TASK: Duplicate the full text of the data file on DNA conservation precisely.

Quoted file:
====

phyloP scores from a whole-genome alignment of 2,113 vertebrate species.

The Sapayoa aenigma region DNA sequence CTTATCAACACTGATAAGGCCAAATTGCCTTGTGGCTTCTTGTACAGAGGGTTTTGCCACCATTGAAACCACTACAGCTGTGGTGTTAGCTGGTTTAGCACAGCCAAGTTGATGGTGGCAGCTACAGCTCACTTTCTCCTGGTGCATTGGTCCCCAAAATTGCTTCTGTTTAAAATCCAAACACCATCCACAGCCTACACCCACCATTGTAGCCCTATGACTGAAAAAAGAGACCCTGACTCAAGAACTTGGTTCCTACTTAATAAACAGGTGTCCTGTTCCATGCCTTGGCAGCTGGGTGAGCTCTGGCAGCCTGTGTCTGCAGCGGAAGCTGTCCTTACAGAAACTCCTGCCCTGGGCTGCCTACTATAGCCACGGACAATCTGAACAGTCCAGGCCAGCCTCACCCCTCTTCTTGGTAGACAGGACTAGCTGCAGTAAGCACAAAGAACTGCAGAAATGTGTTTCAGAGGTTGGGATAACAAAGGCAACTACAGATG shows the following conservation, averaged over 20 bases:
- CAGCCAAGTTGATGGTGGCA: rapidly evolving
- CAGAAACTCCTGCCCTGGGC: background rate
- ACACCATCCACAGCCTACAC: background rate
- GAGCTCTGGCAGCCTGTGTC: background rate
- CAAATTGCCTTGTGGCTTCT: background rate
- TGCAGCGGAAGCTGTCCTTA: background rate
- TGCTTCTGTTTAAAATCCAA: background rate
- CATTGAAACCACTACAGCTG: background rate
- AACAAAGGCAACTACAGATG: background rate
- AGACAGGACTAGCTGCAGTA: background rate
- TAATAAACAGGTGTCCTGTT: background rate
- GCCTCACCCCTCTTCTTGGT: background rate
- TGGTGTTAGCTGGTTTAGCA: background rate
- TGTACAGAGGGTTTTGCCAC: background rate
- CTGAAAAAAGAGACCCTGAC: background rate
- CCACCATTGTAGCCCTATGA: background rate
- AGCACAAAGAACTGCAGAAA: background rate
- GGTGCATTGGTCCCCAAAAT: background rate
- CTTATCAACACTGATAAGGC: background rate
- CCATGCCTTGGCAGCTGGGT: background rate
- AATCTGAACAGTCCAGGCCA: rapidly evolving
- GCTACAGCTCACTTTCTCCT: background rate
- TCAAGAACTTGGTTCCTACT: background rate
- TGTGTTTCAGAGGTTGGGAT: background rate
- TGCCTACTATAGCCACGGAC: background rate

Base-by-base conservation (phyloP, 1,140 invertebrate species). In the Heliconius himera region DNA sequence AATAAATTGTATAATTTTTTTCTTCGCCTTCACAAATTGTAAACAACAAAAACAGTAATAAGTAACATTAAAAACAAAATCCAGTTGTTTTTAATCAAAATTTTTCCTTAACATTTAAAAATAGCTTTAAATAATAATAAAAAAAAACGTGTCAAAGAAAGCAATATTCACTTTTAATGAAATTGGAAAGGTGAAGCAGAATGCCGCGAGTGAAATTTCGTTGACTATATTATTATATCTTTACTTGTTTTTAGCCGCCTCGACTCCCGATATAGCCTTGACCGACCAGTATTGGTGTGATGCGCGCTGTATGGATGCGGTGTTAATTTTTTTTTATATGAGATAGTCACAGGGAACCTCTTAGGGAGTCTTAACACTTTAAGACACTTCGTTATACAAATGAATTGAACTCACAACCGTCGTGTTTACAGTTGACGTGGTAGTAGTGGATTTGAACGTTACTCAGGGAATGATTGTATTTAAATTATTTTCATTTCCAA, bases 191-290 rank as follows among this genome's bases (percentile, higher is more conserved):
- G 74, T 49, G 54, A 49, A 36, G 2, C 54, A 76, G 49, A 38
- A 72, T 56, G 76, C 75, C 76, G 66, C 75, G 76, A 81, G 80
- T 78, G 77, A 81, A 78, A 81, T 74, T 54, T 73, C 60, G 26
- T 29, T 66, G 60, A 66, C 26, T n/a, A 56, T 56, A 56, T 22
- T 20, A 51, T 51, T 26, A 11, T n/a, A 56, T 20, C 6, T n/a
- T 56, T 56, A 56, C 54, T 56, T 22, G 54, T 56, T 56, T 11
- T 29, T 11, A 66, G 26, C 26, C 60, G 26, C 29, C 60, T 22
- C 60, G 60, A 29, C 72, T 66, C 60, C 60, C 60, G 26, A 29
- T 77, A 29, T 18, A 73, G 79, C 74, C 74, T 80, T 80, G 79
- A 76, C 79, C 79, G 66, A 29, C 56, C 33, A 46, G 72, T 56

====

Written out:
phyloP scores from a whole-genome alignment of 2,113 vertebrate species.

The Sapayoa aenigma region DNA sequence CTTATCAACACTGATAAGGCCAAATTGCCTTGTGGCTTCTTGTACAGAGGGTTTTGCCACCATTGAAACCACTACAGCTGTGGTGTTAGCTGGTTTAGCACAGCCAAGTTGATGGTGGCAGCTACAGCTCACTTTCTCCTGGTGCATTGGTCCCCAAAATTGCTTCTGTTTAAAATCCAAACACCATCCACAGCCTACACCCACCATTGTAGCCCTATGACTGAAAAAAGAGACCCTGACTCAAGAACTTGGTTCCTACTTAATAAACAGGTGTCCTGTTCCATGCCTTGGCAGCTGGGTGAGCTCTGGCAGCCTGTGTCTGCAGCGGAAGCTGTCCTTACAGAAACTCCTGCCCTGGGCTGCCTACTATAGCCACGGACAATCTGAACAGTCCAGGCCAGCCTCACCCCTCTTCTTGGTAGACAGGACTAGCTGCAGTAAGCACAAAGAACTGCAGAAATGTGTTTCAGAGGTTGGGATAACAAAGGCAACTACAGATG shows the following conservation, averaged over 20 bases:
- CAGCCAAGTTGATGGTGGCA: rapidly evolving
- CAGAAACTCCTGCCCTGGGC: background rate
- ACACCATCCACAGCCTACAC: background rate
- GAGCTCTGGCAGCCTGTGTC: background rate
- CAAATTGCCTTGTGGCTTCT: background rate
- TGCAGCGGAAGCTGTCCTTA: background rate
- TGCTTCTGTTTAAAATCCAA: background rate
- CATTGAAACCACTACAGCTG: background rate
- AACAAAGGCAACTACAGATG: background rate
- AGACAGGACTAGCTGCAGTA: background rate
- TAATAAACAGGTGTCCTGTT: background rate
- GCCTCACCCCTCTTCTTGGT: background rate
- TGGTGTTAGCTGGTTTAGCA: background rate
- TGTACAGAGGGTTTTGCCAC: background rate
- CTGAAAAAAGAGACCCTGAC: background rate
- CCACCATTGTAGCCCTATGA: background rate
- AGCACAAAGAACTGCAGAAA: background rate
- GGTGCATTGGTCCCCAAAAT: background rate
- CTTATCAACACTGATAAGGC: background rate
- CCATGCCTTGGCAGCTGGGT: background rate
- AATCTGAACAGTCCAGGCCA: rapidly evolving
- GCTACAGCTCACTTTCTCCT: background rate
- TCAAGAACTTGGTTCCTACT: background rate
- TGTGTTTCAGAGGTTGGGAT: background rate
- TGCCTACTATAGCCACGGAC: background rate

Base-by-base conservation (phyloP, 1,140 invertebrate species). In the Heliconius himera region DNA sequence AATAAATTGTATAATTTTTTTCTTCGCCTTCACAAATTGTAAACAACAAAAACAGTAATAAGTAACATTAAAAACAAAATCCAGTTGTTTTTAATCAAAATTTTTCCTTAACATTTAAAAATAGCTTTAAATAATAATAAAAAAAAACGTGTCAAAGAAAGCAATATTCACTTTTAATGAAATTGGAAAGGTGAAGCAGAATGCCGCGAGTGAAATTTCGTTGACTATATTATTATATCTTTACTTGTTTTTAGCCGCCTCGACTCCCGATATAGCCTTGACCGACCAGTATTGGTGTGATGCGCGCTGTATGGATGCGGTGTTAATTTTTTTTTATATGAGATAGTCACAGGGAACCTCTTAGGGAGTCTTAACACTTTAAGACACTTCGTTATACAAATGAATTGAACTCACAACCGTCGTGTTTACAGTTGACGTGGTAGTAGTGGATTTGAACGTTACTCAGGGAATGATTGTATTTAAATTATTTTCATTTCCAA, bases 191-290 rank as follows among this genome's bases (percentile, higher is more conserved):
- G 74, T 49, G 54, A 49, A 36, G 2, C 54, A 76, G 49, A 38
- A 72, T 56, G 76, C 75, C 76, G 66, C 75, G 76, A 81, G 80
- T 78, G 77, A 81, A 78, A 81, T 74, T 54, T 73, C 60, G 26
- T 29, T 66, G 60, A 66, C 26, T n/a, A 56, T 56, A 56, T 22
- T 20, A 51, T 51, T 26, A 11, T n/a, A 56, T 20, C 6, T n/a
- T 56, T 56, A 56, C 54, T 56, T 22, G 54, T 56, T 56, T 11
- T 29, T 11, A 66, G 26, C 26, C 60, G 26, C 29, C 60, T 22
- C 60, G 60, A 29, C 72, T 66, C 60, C 60, C 60, G 26, A 29
- T 77, A 29, T 18, A 73, G 79, C 74, C 74, T 80, T 80, G 79
- A 76, C 79, C 79, G 66, A 29, C 56, C 33, A 46, G 72, T 56